Projects per year
Objective: Why baroreflex dysfunction occurs in females with chronic kidney disease is unknown. We therefore aimed to examine whether temporal changes in baroreflex control of heart rate (HR) and renal sympathetic nerve activity (RSNA) occur in female Lewis polycystic kidney (LPK) rats and whether this is associated with any changes in afferent, central or efferent processing of the reflex pathway. Method: Using urethane-anaesthetized juvenile and adult LPK and Lewis control rats (n=40), baroreflex-mediated changes in HR, RSNA and aortic depressor nerve activity (ADNA) were examined. Reflex changes to aortic depressor and vagal efferent nerve stimulation were also determined. Results: In the juvenile LPK rats, except for a slight reduction in the gain of the normalized HR and RSNA baroreflex function curves, no difference in baroreflex control of HR, RSNA or ADNA was observed. Responses to aortic depressor and vagal efferent nerve stimulation were also comparable. In the adult hypertensive LPK rats, the range of both HR (35±8 vs. 78±9 bpm, P≤0.05 LPK vs. Lewis) and RSNA (60±7 vs. 80±3%, P≤0.05 LPK vs. Lewis) was also reduced. This was not associated with any change in the ADNA baroreflex function curves or reflex HR responses to vagal efferent nerve stimulation, but was associated with a reduction in the reflex bradycardic (-21±4 vs.-34±8 bpm, P<0.01 LPK vs. Lewis) and sympathoinhibitory (-30±8 vs.-54±12%, P<0.001 LPK vs. Lewis) responses to aortic depressor nerve stimulation. Conclusion: In female LPK rats, baroreflex dysfunction results from impaired central processing of the reflex.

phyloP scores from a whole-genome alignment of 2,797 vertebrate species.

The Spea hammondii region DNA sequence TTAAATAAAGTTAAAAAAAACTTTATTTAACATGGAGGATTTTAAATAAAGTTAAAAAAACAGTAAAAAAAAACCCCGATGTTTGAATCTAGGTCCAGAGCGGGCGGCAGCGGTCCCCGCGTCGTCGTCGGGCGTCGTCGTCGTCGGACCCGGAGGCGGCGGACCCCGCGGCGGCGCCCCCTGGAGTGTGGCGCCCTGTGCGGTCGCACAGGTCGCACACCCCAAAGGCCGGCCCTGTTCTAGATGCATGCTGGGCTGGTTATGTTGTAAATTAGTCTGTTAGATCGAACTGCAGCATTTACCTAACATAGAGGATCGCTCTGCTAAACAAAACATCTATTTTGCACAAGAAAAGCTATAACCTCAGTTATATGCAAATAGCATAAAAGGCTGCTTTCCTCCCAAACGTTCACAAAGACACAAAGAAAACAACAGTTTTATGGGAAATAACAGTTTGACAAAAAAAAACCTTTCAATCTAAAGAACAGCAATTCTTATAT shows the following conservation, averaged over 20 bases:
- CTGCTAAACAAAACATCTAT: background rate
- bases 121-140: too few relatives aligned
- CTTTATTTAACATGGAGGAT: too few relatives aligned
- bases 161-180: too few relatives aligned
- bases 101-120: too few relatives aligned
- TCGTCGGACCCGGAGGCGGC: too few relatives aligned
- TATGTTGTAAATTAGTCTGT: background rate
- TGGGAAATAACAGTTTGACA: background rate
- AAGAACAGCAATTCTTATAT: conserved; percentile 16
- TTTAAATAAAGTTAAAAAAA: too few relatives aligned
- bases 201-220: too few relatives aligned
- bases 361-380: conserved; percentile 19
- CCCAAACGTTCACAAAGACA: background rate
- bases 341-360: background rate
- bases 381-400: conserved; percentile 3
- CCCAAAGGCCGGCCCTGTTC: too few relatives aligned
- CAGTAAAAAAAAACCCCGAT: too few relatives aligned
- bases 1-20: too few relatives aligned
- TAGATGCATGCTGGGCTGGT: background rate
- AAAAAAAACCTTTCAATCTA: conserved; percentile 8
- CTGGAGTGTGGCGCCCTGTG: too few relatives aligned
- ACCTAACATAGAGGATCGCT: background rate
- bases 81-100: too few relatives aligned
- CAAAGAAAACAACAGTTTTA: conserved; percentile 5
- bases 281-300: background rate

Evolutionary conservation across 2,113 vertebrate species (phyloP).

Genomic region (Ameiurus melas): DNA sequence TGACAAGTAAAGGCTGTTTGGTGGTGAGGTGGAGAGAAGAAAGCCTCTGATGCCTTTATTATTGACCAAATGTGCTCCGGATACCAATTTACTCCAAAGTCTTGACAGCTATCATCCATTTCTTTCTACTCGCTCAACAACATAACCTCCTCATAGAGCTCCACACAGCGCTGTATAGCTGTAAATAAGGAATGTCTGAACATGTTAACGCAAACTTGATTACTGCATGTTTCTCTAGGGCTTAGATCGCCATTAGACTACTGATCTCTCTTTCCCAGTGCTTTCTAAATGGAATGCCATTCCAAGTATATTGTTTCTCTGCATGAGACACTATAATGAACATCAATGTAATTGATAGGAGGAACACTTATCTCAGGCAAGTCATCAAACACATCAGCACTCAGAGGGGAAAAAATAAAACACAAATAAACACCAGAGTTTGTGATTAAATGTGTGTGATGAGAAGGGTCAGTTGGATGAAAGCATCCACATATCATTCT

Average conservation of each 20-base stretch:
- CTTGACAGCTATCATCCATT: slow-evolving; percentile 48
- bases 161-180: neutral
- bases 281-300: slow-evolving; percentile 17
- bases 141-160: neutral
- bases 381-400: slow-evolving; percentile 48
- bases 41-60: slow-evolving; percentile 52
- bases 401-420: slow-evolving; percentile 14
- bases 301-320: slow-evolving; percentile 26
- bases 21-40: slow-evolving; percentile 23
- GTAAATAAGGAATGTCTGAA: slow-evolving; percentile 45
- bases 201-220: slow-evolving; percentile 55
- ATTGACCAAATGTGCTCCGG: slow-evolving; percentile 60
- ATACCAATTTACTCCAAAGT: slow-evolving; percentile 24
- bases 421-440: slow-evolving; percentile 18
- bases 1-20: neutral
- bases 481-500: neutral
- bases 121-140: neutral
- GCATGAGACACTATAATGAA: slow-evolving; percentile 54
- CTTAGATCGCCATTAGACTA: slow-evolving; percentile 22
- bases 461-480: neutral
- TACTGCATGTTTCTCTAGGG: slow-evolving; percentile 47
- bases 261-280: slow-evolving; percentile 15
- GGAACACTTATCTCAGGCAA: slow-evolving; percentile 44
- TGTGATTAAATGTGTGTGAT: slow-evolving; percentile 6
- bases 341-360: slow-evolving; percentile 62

FingerprintDive into the research topics of 'Abnormal central control underlies impaired baroreflex control of heart rate and sympathetic nerve activity in female Lewis polycystic kidney rats'. Together they form a unique fingerprint.
- 2 Finished
1/01/12 → 31/07/16
1/01/12 → 31/12/15